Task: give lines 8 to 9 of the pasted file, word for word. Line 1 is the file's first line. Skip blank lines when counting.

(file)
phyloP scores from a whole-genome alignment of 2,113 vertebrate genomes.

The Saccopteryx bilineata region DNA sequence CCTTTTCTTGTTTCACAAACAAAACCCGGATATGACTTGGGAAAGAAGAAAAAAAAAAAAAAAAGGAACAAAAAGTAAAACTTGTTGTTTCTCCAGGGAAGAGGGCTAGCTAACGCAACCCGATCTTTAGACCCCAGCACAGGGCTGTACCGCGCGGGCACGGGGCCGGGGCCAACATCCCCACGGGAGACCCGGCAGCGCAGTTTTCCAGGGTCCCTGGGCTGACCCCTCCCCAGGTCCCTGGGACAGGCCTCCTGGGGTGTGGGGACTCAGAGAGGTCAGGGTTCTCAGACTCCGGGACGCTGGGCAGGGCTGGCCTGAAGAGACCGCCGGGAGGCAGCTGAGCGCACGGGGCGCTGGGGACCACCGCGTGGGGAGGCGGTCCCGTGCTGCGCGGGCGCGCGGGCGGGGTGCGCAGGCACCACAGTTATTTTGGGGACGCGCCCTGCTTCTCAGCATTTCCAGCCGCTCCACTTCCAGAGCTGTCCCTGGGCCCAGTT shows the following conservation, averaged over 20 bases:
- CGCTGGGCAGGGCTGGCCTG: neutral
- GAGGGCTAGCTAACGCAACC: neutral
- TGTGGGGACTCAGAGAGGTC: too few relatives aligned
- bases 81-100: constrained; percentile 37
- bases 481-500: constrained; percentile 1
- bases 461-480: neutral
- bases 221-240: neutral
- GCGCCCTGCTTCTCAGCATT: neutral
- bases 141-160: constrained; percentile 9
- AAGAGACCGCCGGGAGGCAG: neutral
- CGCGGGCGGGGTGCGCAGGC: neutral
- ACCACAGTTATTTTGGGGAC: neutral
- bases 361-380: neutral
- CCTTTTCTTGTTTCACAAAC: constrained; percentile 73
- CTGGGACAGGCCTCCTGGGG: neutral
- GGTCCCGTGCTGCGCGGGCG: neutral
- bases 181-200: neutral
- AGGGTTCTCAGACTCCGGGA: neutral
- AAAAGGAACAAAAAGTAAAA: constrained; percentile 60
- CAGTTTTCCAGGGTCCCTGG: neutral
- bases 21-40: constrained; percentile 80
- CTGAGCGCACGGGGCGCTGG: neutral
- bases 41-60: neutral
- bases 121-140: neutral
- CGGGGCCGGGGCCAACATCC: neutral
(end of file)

- bases 461-480: neutral
- bases 221-240: neutral